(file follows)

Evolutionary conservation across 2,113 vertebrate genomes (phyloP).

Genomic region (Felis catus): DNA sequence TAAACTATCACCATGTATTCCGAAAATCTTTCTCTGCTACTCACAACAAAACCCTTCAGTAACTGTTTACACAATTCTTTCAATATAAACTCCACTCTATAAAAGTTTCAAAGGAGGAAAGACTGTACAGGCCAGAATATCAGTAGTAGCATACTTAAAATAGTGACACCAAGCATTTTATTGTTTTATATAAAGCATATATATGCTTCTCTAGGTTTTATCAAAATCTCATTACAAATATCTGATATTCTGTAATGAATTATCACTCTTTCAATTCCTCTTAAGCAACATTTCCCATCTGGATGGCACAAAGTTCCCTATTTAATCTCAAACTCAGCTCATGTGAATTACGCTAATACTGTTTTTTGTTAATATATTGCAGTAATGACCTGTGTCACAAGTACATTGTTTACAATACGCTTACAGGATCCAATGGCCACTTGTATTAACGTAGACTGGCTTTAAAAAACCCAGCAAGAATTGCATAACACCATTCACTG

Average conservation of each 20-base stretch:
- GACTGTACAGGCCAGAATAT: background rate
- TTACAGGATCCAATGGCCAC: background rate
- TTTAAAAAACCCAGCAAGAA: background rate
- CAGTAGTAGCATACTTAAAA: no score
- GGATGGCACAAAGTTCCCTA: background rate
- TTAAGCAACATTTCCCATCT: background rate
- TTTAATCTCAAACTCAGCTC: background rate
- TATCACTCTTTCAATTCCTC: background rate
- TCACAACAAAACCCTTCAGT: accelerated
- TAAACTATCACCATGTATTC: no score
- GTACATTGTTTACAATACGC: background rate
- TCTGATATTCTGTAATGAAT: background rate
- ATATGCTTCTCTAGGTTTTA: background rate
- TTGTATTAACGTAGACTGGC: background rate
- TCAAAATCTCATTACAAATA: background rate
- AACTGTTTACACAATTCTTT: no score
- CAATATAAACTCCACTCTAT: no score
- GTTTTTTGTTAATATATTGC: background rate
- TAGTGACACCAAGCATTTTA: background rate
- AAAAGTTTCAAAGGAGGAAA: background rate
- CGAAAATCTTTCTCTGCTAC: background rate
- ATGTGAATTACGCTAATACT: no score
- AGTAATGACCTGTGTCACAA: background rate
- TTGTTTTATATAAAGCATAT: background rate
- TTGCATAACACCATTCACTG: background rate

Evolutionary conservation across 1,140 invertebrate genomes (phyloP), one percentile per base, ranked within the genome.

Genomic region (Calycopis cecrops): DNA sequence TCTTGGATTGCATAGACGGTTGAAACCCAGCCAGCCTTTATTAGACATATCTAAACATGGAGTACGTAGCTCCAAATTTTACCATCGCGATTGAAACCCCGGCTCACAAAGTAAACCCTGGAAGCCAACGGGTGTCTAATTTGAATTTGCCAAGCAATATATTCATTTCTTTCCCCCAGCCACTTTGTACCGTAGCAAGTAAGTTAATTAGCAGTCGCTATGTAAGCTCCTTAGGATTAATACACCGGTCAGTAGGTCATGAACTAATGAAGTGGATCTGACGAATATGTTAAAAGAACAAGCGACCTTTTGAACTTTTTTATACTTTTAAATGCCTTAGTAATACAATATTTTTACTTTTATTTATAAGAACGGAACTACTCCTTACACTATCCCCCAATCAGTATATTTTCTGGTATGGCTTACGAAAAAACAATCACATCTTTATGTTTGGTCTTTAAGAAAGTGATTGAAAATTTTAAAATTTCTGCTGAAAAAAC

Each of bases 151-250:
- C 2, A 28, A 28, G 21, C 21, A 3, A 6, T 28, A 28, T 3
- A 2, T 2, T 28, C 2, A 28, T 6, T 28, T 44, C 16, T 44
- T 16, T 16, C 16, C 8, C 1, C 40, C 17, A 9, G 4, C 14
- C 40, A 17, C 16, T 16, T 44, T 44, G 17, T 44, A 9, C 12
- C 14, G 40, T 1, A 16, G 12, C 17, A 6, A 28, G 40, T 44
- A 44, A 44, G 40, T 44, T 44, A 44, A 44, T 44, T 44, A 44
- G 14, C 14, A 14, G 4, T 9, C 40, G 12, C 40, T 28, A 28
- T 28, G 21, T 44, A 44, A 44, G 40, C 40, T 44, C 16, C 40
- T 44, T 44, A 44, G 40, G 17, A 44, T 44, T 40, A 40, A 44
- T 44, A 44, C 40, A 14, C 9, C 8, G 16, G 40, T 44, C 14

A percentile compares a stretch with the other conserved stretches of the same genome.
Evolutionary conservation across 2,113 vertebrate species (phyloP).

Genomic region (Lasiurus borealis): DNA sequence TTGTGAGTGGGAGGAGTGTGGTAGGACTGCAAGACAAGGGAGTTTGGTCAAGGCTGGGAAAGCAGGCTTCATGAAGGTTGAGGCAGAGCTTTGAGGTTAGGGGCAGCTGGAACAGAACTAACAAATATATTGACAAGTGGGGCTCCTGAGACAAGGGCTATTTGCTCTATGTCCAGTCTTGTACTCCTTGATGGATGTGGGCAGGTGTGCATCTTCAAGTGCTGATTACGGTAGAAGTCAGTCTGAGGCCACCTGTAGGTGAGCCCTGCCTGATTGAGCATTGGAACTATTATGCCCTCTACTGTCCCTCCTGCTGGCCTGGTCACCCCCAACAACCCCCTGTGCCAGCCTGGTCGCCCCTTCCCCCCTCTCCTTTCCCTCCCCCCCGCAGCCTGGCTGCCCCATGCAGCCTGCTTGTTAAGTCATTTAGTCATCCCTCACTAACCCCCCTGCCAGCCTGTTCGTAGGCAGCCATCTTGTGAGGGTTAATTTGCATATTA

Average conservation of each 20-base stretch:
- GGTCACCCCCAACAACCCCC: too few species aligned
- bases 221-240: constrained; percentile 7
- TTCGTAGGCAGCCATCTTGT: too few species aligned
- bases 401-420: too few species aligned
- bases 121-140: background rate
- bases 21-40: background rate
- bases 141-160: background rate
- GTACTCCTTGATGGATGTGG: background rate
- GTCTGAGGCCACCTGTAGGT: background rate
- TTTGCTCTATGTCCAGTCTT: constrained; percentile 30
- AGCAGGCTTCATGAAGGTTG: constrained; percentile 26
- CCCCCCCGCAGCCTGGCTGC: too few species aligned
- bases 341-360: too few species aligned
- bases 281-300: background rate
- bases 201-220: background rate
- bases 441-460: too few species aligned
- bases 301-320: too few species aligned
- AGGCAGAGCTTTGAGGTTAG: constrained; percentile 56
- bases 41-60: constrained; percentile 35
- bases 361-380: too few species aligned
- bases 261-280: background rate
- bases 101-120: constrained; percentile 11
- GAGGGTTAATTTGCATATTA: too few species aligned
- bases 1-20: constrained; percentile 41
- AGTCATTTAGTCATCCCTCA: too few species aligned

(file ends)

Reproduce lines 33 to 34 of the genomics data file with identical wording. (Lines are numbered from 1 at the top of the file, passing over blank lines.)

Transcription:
- A 2, T 2, T 28, C 2, A 28, T 6, T 28, T 44, C 16, T 44
- T 16, T 16, C 16, C 8, C 1, C 40, C 17, A 9, G 4, C 14